HGH is touted by some as the elixir of youth of the 21st century. Its "legitimate" use is for pituitary-related child dwarfism, although an article in The Lancet gave credence to claims that it will render congenitally short-statured children into normal size adults.
First discovered in 1921, HGH was isolated in 1956 and over the ensuing three decades its 191 amino acid sequence has been worked out, first by Genentech in 1986 and later by several other drug companies using recombinant DNA techniques.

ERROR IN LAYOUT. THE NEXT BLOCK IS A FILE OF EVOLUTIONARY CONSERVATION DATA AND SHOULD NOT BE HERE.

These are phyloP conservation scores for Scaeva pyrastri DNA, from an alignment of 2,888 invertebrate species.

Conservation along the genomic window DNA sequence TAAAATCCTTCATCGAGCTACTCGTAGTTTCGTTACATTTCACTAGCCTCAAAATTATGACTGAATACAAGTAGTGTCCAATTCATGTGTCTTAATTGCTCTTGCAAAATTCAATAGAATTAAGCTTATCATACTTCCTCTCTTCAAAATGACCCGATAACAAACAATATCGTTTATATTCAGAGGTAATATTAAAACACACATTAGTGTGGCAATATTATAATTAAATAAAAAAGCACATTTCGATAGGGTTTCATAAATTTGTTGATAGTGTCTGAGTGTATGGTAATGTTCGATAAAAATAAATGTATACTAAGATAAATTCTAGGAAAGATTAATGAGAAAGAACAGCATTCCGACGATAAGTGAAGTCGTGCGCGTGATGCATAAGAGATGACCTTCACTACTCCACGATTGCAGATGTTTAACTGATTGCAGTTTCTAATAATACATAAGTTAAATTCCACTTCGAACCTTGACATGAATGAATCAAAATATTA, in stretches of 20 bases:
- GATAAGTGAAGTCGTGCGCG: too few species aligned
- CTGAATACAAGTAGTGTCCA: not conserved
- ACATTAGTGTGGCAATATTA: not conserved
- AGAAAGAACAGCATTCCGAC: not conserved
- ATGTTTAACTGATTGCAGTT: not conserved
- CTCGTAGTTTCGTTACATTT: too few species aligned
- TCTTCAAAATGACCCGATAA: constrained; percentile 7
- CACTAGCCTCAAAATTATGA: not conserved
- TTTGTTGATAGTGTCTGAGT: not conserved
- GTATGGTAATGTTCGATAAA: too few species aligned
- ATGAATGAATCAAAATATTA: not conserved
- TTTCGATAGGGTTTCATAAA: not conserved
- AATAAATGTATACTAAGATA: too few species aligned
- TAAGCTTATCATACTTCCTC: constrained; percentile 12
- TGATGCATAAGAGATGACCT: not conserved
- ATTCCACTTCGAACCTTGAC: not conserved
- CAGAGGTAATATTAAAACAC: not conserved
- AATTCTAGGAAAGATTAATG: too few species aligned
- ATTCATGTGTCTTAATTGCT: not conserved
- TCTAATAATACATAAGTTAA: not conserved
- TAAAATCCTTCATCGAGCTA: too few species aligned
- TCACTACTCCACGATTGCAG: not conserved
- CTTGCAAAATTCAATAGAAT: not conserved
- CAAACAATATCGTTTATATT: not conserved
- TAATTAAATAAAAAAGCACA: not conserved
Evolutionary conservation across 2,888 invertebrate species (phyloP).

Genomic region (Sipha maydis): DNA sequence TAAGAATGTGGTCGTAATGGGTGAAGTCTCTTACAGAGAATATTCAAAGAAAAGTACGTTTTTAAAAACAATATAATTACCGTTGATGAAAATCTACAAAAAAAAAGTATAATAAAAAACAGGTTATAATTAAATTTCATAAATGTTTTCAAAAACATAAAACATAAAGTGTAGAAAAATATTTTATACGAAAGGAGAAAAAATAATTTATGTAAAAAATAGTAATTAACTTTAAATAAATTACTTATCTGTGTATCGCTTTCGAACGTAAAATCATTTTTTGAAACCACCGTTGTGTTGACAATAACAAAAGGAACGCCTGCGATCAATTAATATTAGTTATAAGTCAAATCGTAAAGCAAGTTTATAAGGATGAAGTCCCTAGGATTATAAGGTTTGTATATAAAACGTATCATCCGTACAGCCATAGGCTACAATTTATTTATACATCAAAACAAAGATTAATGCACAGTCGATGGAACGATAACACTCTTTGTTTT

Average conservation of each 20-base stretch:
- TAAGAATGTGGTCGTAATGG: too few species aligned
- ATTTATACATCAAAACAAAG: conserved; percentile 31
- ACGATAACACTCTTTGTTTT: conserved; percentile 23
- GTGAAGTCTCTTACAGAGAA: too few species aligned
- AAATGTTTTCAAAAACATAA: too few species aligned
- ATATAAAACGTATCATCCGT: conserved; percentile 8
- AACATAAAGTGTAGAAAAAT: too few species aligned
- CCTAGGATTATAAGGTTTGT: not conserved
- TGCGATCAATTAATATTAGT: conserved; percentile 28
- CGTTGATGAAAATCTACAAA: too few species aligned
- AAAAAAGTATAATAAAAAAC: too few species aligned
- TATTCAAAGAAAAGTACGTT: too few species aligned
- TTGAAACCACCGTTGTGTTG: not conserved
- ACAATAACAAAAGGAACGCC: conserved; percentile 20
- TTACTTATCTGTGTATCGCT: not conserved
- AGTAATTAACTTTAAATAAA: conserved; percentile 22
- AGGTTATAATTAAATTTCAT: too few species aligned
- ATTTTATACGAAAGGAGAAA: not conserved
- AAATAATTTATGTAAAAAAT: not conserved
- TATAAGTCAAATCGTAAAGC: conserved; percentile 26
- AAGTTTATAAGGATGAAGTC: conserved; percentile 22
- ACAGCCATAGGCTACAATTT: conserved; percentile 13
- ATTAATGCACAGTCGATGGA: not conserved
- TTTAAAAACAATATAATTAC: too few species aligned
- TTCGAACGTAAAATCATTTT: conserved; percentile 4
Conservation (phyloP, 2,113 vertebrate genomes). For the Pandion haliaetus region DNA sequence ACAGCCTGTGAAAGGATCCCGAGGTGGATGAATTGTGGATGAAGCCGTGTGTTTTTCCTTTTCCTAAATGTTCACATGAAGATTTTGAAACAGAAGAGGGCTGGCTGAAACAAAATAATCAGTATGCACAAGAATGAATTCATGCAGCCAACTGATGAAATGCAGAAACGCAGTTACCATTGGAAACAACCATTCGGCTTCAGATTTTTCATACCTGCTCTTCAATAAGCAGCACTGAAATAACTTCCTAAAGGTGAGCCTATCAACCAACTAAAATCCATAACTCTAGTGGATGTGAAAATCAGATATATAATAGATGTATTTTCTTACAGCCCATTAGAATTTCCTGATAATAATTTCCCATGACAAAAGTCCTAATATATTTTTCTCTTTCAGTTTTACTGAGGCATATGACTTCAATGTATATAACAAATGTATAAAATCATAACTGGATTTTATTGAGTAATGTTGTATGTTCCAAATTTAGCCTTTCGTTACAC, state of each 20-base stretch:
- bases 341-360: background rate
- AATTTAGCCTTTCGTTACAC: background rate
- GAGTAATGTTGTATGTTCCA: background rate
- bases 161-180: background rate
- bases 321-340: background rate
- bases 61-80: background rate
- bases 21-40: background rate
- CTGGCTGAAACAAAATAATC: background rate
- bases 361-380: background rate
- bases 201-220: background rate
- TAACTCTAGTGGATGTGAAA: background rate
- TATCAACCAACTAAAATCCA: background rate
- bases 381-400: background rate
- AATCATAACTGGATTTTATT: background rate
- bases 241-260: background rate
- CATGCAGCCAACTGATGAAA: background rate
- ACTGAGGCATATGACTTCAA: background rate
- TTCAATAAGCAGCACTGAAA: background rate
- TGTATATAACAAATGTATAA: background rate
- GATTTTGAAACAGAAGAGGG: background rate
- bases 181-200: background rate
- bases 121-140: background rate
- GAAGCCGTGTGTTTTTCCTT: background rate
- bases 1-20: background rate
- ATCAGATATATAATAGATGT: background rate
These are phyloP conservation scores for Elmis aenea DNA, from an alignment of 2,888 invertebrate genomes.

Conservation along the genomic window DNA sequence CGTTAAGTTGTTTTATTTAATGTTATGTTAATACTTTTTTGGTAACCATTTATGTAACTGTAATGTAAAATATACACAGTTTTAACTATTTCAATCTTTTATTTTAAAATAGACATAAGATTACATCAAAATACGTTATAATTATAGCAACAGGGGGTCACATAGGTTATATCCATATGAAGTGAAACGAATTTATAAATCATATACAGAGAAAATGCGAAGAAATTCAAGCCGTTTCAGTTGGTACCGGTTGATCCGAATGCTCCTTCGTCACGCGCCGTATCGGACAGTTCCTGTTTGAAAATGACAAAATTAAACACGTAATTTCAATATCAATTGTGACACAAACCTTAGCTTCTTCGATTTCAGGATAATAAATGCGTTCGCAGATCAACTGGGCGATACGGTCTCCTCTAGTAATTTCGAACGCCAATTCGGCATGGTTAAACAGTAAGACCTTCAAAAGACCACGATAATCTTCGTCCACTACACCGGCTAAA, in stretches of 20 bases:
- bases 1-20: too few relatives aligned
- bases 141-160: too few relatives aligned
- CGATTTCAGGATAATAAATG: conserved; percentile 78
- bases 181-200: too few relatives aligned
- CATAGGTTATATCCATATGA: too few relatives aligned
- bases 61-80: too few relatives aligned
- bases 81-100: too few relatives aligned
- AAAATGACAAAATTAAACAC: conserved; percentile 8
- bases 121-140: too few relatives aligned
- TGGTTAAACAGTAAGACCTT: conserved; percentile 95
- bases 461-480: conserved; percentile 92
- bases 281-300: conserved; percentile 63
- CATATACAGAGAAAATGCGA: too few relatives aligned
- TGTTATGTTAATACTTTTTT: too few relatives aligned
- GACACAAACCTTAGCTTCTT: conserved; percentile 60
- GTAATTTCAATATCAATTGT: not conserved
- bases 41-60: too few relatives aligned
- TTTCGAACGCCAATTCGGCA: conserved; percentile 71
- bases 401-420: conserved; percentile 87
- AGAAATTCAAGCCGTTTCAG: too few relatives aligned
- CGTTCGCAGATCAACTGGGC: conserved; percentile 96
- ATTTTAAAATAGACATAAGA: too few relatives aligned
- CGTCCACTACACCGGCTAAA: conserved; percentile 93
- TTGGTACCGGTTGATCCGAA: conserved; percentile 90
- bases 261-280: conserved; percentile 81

Bio-engineered growth hormone can be produced in vast quantities by special bacteria or by mammalian cells. Previously, it had to be harvested form cadavers and was abandoned in 1987, because of a contaminating virus causing disease in the recipient similar to Mad Cow Disease, CJD.
The physiology of HGH is complex and the decline in production is age-related. It is secreted by the pituitary gland and causes growth and repair of the body's tissue through several mediations such as IGF-1.